First published at http://www.1to1media.com
Author: Mila D’Antonio
Digital disruption is happening at lightning speed and only some of the best-in-class businesses are successfully keeping up the pace.
In documenting how companies are going through this digital transformation, Brian Solis, principal analyst at Altimeter Group, a Prophet company, developed a maturity model that chronicles the stages and the key areas of focus and change.
Solis said the “6 Stages of Digital Transformation” took 1.5 years to assemble and was developed to help CIOs, CMOs, and key stakeholders follow the paths of other successful companies like Dell, Lego, Starbucks, and Target to help make the case for driving transformation.
Last week, Solis spoke with me about his inspiration for the research, the key takeaways, and his vision for our digital future.
Your new report examines the six stages of digital transformation. What inspired this research?
In having done several reports on digital transformation I noticed everyone was operating somewhat blind and the one thing that everyone wished for was some roadmap or model to bring about change that would have impact and the steps to get to each of them. Through all the conversations I became an analyst and a therapist listening to the challenges people had. After I published the first few reports I went back to see if there were indeed patterns and there were. I spent the next year and a half looking for those patterns.The thing that surprised me the most was the brands that we all celebrated as being on the leading edge weren’t as far as they need to be and had so much more work to do and that was surprising. When they had seen the model, they had all said they wished they had this when they started. Here were these trailblazers that weren’t seeing the sense of accomplishment and deep down they have a greater vision on how things should change to be relevant in the digital economy.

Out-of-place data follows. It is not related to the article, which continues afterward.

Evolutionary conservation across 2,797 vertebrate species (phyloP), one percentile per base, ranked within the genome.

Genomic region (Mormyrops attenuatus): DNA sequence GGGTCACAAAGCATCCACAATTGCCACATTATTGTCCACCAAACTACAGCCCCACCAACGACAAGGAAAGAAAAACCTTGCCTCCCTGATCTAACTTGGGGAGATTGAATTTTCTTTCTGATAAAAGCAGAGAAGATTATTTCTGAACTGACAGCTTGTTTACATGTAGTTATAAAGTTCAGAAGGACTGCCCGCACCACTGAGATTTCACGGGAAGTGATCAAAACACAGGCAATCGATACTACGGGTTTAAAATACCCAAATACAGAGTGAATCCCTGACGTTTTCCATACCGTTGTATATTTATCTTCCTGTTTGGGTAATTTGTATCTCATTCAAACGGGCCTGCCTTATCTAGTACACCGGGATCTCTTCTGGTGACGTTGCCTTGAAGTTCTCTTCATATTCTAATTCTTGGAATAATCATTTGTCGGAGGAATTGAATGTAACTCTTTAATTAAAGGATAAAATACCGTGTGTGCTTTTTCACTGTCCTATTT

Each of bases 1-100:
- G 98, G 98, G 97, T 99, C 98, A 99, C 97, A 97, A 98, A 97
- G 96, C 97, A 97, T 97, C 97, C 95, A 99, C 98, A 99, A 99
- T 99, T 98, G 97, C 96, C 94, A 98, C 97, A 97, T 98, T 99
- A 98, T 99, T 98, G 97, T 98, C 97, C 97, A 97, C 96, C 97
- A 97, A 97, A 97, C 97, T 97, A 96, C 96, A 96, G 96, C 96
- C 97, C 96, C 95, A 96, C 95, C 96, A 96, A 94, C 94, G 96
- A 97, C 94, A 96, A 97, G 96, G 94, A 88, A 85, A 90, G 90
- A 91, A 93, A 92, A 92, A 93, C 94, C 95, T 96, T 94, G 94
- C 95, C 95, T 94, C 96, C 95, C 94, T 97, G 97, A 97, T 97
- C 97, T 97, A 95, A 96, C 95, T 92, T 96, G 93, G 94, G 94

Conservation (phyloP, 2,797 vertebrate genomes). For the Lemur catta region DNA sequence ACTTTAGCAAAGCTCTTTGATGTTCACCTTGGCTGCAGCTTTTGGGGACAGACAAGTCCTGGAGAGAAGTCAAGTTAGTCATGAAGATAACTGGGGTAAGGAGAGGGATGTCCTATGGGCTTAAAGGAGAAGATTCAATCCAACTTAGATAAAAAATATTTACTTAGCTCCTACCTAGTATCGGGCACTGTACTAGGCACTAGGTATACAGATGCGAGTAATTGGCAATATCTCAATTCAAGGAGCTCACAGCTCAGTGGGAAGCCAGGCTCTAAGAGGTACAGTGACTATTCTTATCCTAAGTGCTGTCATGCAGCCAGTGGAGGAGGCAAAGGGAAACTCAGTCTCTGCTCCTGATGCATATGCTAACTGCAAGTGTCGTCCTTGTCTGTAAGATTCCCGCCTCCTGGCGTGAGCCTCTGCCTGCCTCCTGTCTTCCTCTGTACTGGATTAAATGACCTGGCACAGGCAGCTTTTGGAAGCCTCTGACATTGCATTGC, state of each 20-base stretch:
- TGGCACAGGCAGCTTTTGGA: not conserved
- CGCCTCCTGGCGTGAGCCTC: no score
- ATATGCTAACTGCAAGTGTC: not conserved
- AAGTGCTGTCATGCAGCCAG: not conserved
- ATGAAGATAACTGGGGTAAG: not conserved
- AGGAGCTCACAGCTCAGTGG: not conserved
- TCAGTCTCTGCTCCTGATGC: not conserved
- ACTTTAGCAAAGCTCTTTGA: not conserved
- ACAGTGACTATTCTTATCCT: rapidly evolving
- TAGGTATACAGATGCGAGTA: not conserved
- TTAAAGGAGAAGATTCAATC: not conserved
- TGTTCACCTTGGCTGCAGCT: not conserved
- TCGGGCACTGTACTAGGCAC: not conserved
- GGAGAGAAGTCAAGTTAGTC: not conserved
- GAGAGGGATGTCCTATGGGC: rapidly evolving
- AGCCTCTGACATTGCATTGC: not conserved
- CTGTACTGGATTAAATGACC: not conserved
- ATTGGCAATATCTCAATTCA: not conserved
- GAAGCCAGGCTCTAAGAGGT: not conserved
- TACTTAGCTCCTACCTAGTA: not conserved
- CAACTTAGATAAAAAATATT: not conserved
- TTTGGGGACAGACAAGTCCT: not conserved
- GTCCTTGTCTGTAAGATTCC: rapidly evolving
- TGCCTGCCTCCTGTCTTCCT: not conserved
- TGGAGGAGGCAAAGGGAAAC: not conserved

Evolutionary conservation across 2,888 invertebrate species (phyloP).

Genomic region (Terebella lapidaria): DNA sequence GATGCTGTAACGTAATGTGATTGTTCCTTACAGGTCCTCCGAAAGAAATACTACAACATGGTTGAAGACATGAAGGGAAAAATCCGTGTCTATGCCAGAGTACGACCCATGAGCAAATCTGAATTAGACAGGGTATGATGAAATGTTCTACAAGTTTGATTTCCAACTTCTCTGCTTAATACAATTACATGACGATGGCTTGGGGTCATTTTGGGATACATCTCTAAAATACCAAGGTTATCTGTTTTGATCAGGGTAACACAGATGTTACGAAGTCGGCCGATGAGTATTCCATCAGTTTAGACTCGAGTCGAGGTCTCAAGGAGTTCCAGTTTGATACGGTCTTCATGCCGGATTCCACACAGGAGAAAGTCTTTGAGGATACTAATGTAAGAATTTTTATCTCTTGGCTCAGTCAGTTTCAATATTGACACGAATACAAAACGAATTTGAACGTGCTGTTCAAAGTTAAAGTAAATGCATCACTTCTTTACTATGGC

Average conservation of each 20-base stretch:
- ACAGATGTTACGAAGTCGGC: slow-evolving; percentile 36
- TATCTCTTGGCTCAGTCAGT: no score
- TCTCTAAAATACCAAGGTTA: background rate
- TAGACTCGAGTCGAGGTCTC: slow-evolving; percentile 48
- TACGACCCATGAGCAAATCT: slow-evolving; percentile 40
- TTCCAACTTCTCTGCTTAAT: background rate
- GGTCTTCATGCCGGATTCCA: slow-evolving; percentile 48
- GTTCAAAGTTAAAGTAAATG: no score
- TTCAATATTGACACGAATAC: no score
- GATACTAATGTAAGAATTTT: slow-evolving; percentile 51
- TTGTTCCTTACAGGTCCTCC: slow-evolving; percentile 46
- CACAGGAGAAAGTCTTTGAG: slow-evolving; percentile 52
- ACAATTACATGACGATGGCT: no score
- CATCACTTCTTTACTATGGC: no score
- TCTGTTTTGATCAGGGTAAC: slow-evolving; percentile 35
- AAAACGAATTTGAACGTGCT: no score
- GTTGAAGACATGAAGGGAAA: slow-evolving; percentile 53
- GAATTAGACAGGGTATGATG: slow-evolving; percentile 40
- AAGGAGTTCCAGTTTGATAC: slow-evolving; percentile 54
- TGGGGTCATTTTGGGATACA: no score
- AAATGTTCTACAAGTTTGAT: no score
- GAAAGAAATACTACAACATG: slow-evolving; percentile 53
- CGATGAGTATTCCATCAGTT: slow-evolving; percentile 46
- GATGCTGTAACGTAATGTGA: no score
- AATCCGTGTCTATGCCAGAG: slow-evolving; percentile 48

What kinds of organizations are typically at each stage, and what advice do you have to advance to the next stage?
One of the things that I found was no one business is at any one stage at any one time. It starts in pockets. They’re exhibiting the behaviors of what will later become digital transformation. When you’re in the “Business as Usual,” stage it doesn’t mean that you’re ignorant or open to change, it does mean there are aspects that are being experimented with…. As you move from left to right [on the scale], you may see a lot of CMOs investing in marketing technology. The CMO in many cases starts driving new innovation. That sparks a lot of debate. What ends up happening is now you have certain pockets of the group that are distributed. Somebody or some people realize we may not all be moving in the same direction and at the same pace. You might have an executive sponsor of one or two projects. When you get to the “Formalized Strategic” stage, usually it’s driven by the customer experience team. There has to be some kind of light people are drawn to…. If you’re a company like Starbucks or Motorola, the CMO and CIO would eventually form a union to expedite these pilot programs.For the research, you spoke to numerous brands.
Was there a common thread? What surprised you the most?
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